I’ve never bought a house in Japan, so I can’t give you all the details you’d need to actually buy one, but I can share with you what I’ve learned from friends who have bought houses here.
First, houses here don’t really go up in price. They’re like cars in that usually they depreciate as time goes by. Reasons for this include people wanting the latest in their homes so they usually buy an old home and then just tear it down to build a new one. Some people are starting to warm to renovating, but I think it’s still more common to tear down and start over on the land.
Houses are also usually shoved right next to each other. That means you might be able to stick your hand out the window and literally touch your neighbor’s house.
The current trend is also to limit outdoor space to sometimes just a driveway. The closer to a city you get, the more this proves to be the case, especially for new builds.
Why, then does anyone even buy a house here?
I think the main driving forces are two factors.
- Eventually you will be able to pay off the mortgage, usually around retirement, and then you can feel more secure knowing you’ll have a roof over your head in retirement.
- Rental apartments here are known for having thin walls. Condos also have their own set of rules they expect you to follow. This can all be suffocating as societal rules here are pretty strict all on their own, and living in a rental or in a condo means those rules follow you home. Living in a house means you don’t have to worry about bothering your neighbors when your kids jump and run around inside or about playing music too loudly and whatnot. You can also design your house however you want (depending on what you can afford).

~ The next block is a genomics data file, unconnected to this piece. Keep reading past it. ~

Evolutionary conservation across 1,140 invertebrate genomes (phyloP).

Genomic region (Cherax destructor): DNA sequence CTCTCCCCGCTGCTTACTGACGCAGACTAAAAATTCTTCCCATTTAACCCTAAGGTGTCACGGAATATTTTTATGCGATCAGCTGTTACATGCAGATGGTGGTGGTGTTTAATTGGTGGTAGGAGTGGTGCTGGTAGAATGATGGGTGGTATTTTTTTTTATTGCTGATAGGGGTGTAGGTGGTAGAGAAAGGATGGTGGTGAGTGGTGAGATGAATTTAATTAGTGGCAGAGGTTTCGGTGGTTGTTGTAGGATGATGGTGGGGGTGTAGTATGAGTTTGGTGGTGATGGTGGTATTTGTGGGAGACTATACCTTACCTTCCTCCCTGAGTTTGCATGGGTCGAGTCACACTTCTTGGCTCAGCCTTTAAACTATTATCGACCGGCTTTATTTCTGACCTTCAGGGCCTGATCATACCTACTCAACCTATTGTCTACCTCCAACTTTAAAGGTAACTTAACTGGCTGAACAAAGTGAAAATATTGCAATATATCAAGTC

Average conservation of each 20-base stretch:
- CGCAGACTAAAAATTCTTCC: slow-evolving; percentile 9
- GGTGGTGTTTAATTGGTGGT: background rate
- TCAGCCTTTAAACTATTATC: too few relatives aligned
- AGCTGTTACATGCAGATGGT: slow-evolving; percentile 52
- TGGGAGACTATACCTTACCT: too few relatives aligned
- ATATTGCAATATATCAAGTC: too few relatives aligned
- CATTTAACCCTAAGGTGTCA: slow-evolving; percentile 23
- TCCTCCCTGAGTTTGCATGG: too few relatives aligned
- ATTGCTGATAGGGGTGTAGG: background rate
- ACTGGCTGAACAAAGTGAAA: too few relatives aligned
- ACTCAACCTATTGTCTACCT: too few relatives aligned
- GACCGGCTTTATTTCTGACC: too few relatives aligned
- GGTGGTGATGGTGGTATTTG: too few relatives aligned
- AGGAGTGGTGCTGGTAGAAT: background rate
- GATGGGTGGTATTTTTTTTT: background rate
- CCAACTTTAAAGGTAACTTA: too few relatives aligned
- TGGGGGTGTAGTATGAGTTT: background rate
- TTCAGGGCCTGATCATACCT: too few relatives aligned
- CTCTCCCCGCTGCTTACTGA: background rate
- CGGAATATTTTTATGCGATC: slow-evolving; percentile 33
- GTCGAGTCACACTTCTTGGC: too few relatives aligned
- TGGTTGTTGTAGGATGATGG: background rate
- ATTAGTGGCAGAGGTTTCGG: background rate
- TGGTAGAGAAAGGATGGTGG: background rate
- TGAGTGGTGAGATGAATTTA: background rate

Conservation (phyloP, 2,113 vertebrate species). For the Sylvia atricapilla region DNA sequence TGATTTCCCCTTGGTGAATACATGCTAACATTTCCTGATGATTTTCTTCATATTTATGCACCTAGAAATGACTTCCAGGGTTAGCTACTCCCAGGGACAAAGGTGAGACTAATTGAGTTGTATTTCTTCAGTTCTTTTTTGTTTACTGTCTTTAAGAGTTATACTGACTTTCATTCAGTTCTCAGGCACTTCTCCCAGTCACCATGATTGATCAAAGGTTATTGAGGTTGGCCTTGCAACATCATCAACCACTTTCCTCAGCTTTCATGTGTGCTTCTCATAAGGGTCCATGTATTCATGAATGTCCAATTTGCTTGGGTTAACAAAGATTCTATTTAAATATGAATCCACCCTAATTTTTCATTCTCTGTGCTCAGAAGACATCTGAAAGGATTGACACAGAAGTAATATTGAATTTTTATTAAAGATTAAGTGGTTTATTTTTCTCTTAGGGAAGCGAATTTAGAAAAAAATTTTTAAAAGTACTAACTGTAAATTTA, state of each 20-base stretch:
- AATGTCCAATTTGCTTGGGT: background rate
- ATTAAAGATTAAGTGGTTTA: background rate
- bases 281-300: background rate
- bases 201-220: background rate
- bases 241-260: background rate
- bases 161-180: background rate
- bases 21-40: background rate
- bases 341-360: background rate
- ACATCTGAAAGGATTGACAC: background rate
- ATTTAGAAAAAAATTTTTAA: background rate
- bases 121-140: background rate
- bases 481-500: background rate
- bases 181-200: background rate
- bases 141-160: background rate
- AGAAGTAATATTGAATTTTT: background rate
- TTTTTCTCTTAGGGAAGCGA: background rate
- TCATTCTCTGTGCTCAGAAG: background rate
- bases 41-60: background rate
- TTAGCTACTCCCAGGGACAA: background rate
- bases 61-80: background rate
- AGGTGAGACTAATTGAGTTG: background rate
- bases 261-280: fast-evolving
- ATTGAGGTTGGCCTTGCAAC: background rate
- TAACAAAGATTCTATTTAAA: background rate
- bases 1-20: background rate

If you want a bigger house with more outdoor space that won’t set you back millions, I recommend the countryside. One of the major drawbacks is being far from the comforts of a city, not the least of which being medical facilities. Something to keep in mind.
Another option is buying an abandoned house. With the fallen birth rate and declining population, Japan has a huge problem with “akiya” (literally “empty house”), and you can usually get a really good deal on one. Akiya come with their own set of problems, however. I think if you want to look into getting one, I would recommend watching videos like this one to learn more:
I loved watching this guy renovate his own akiya on his videos.